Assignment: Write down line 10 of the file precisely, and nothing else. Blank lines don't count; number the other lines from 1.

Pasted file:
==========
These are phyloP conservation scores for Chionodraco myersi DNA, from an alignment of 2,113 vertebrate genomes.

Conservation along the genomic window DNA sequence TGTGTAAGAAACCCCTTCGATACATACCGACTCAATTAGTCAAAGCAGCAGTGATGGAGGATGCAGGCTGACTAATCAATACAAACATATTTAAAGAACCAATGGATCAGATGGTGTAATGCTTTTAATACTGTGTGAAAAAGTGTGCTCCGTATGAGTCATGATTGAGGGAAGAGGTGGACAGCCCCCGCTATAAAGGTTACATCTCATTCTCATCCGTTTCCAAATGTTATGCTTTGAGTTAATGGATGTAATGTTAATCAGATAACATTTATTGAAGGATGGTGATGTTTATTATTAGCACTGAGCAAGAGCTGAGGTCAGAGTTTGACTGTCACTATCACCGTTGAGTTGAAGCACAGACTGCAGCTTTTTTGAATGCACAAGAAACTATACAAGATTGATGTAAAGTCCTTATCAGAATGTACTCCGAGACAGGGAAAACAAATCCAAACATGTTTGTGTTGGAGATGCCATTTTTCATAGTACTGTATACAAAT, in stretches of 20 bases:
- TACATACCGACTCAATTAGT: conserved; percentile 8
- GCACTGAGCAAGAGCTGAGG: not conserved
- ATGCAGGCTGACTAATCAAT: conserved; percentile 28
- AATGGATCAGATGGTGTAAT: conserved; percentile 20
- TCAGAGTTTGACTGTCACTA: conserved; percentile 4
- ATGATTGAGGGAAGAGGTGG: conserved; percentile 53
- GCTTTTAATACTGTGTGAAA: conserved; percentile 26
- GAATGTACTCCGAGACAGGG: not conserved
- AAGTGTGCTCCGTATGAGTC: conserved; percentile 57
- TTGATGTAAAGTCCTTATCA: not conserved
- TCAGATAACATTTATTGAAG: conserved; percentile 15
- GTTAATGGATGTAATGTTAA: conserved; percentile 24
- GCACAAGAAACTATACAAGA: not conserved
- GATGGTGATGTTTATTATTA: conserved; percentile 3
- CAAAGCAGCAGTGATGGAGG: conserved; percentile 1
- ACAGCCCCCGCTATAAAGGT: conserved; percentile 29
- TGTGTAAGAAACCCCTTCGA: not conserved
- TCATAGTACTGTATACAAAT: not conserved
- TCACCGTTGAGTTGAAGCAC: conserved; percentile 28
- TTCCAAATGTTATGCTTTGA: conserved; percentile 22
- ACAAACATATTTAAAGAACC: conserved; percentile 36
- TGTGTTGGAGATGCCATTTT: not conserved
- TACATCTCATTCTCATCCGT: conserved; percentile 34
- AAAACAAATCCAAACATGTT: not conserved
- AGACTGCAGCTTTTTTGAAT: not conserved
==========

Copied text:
- GAATGTACTCCGAGACAGGG: not conserved